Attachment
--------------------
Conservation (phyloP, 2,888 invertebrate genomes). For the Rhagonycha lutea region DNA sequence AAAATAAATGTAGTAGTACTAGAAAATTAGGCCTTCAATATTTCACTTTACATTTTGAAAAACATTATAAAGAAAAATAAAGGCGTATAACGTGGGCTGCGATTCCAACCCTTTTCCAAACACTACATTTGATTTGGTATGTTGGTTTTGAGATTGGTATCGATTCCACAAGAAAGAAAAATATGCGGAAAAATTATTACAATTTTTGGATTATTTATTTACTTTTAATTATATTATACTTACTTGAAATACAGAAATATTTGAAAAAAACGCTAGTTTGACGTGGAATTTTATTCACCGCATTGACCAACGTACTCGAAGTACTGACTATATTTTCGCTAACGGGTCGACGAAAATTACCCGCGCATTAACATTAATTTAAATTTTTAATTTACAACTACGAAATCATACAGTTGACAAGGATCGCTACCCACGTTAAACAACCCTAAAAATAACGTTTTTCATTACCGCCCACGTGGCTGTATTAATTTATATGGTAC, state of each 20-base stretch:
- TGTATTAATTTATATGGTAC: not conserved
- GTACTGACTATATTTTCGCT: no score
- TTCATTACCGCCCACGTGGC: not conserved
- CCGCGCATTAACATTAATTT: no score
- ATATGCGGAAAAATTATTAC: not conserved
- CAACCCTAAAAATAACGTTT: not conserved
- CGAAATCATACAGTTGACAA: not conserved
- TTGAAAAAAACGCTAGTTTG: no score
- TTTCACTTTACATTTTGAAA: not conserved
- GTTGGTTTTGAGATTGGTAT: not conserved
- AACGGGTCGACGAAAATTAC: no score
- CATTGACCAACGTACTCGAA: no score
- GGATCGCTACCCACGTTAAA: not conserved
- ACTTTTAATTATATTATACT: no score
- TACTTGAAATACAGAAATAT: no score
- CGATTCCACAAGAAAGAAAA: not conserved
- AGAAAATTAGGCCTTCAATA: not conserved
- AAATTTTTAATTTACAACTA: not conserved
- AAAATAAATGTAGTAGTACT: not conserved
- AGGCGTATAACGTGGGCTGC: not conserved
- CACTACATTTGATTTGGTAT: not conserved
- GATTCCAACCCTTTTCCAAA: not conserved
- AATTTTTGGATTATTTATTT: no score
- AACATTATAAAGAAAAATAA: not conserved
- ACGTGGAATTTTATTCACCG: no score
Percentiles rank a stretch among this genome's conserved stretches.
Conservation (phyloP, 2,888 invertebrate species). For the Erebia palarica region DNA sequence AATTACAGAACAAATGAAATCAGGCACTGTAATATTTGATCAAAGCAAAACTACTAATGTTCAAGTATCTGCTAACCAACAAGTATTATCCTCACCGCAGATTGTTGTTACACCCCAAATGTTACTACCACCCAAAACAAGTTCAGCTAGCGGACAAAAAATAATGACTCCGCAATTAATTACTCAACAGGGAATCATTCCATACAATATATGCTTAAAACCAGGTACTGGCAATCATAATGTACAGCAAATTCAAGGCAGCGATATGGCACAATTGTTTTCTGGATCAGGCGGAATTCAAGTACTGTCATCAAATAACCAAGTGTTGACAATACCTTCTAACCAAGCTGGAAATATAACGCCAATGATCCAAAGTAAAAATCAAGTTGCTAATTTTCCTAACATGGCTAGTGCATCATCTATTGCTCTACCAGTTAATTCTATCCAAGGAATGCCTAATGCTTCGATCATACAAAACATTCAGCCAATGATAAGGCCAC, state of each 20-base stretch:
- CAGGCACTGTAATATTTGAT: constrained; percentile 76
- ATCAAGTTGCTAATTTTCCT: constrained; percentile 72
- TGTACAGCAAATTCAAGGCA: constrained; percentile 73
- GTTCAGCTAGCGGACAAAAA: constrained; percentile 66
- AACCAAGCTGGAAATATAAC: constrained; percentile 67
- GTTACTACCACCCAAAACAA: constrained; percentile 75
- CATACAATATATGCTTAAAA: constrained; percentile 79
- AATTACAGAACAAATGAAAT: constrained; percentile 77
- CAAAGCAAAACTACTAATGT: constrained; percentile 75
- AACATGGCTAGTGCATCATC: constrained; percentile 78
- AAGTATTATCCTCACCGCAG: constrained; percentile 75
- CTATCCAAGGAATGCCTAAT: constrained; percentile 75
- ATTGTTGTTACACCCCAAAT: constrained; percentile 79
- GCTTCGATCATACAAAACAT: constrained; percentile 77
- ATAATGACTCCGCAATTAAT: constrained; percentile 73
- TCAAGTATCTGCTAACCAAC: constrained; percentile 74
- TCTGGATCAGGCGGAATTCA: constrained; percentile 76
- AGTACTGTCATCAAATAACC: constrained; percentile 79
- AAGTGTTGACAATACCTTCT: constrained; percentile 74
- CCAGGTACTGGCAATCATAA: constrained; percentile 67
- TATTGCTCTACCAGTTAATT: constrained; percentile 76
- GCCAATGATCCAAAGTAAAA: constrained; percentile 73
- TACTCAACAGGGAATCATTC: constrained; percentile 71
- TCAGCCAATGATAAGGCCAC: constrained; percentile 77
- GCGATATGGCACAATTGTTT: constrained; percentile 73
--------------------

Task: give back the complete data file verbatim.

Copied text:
Conservation (phyloP, 2,888 invertebrate genomes). For the Rhagonycha lutea region DNA sequence AAAATAAATGTAGTAGTACTAGAAAATTAGGCCTTCAATATTTCACTTTACATTTTGAAAAACATTATAAAGAAAAATAAAGGCGTATAACGTGGGCTGCGATTCCAACCCTTTTCCAAACACTACATTTGATTTGGTATGTTGGTTTTGAGATTGGTATCGATTCCACAAGAAAGAAAAATATGCGGAAAAATTATTACAATTTTTGGATTATTTATTTACTTTTAATTATATTATACTTACTTGAAATACAGAAATATTTGAAAAAAACGCTAGTTTGACGTGGAATTTTATTCACCGCATTGACCAACGTACTCGAAGTACTGACTATATTTTCGCTAACGGGTCGACGAAAATTACCCGCGCATTAACATTAATTTAAATTTTTAATTTACAACTACGAAATCATACAGTTGACAAGGATCGCTACCCACGTTAAACAACCCTAAAAATAACGTTTTTCATTACCGCCCACGTGGCTGTATTAATTTATATGGTAC, state of each 20-base stretch:
- TGTATTAATTTATATGGTAC: not conserved
- GTACTGACTATATTTTCGCT: no score
- TTCATTACCGCCCACGTGGC: not conserved
- CCGCGCATTAACATTAATTT: no score
- ATATGCGGAAAAATTATTAC: not conserved
- CAACCCTAAAAATAACGTTT: not conserved
- CGAAATCATACAGTTGACAA: not conserved
- TTGAAAAAAACGCTAGTTTG: no score
- TTTCACTTTACATTTTGAAA: not conserved
- GTTGGTTTTGAGATTGGTAT: not conserved
- AACGGGTCGACGAAAATTAC: no score
- CATTGACCAACGTACTCGAA: no score
- GGATCGCTACCCACGTTAAA: not conserved
- ACTTTTAATTATATTATACT: no score
- TACTTGAAATACAGAAATAT: no score
- CGATTCCACAAGAAAGAAAA: not conserved
- AGAAAATTAGGCCTTCAATA: not conserved
- AAATTTTTAATTTACAACTA: not conserved
- AAAATAAATGTAGTAGTACT: not conserved
- AGGCGTATAACGTGGGCTGC: not conserved
- CACTACATTTGATTTGGTAT: not conserved
- GATTCCAACCCTTTTCCAAA: not conserved
- AATTTTTGGATTATTTATTT: no score
- AACATTATAAAGAAAAATAA: not conserved
- ACGTGGAATTTTATTCACCG: no score
Percentiles rank a stretch among this genome's conserved stretches.
Conservation (phyloP, 2,888 invertebrate species). For the Erebia palarica region DNA sequence AATTACAGAACAAATGAAATCAGGCACTGTAATATTTGATCAAAGCAAAACTACTAATGTTCAAGTATCTGCTAACCAACAAGTATTATCCTCACCGCAGATTGTTGTTACACCCCAAATGTTACTACCACCCAAAACAAGTTCAGCTAGCGGACAAAAAATAATGACTCCGCAATTAATTACTCAACAGGGAATCATTCCATACAATATATGCTTAAAACCAGGTACTGGCAATCATAATGTACAGCAAATTCAAGGCAGCGATATGGCACAATTGTTTTCTGGATCAGGCGGAATTCAAGTACTGTCATCAAATAACCAAGTGTTGACAATACCTTCTAACCAAGCTGGAAATATAACGCCAATGATCCAAAGTAAAAATCAAGTTGCTAATTTTCCTAACATGGCTAGTGCATCATCTATTGCTCTACCAGTTAATTCTATCCAAGGAATGCCTAATGCTTCGATCATACAAAACATTCAGCCAATGATAAGGCCAC, state of each 20-base stretch:
- CAGGCACTGTAATATTTGAT: constrained; percentile 76
- ATCAAGTTGCTAATTTTCCT: constrained; percentile 72
- TGTACAGCAAATTCAAGGCA: constrained; percentile 73
- GTTCAGCTAGCGGACAAAAA: constrained; percentile 66
- AACCAAGCTGGAAATATAAC: constrained; percentile 67
- GTTACTACCACCCAAAACAA: constrained; percentile 75
- CATACAATATATGCTTAAAA: constrained; percentile 79
- AATTACAGAACAAATGAAAT: constrained; percentile 77
- CAAAGCAAAACTACTAATGT: constrained; percentile 75
- AACATGGCTAGTGCATCATC: constrained; percentile 78
- AAGTATTATCCTCACCGCAG: constrained; percentile 75
- CTATCCAAGGAATGCCTAAT: constrained; percentile 75
- ATTGTTGTTACACCCCAAAT: constrained; percentile 79
- GCTTCGATCATACAAAACAT: constrained; percentile 77
- ATAATGACTCCGCAATTAAT: constrained; percentile 73
- TCAAGTATCTGCTAACCAAC: constrained; percentile 74
- TCTGGATCAGGCGGAATTCA: constrained; percentile 76
- AGTACTGTCATCAAATAACC: constrained; percentile 79
- AAGTGTTGACAATACCTTCT: constrained; percentile 74
- CCAGGTACTGGCAATCATAA: constrained; percentile 67
- TATTGCTCTACCAGTTAATT: constrained; percentile 76
- GCCAATGATCCAAAGTAAAA: constrained; percentile 73
- TACTCAACAGGGAATCATTC: constrained; percentile 71
- TCAGCCAATGATAAGGCCAC: constrained; percentile 77
- GCGATATGGCACAATTGTTT: constrained; percentile 73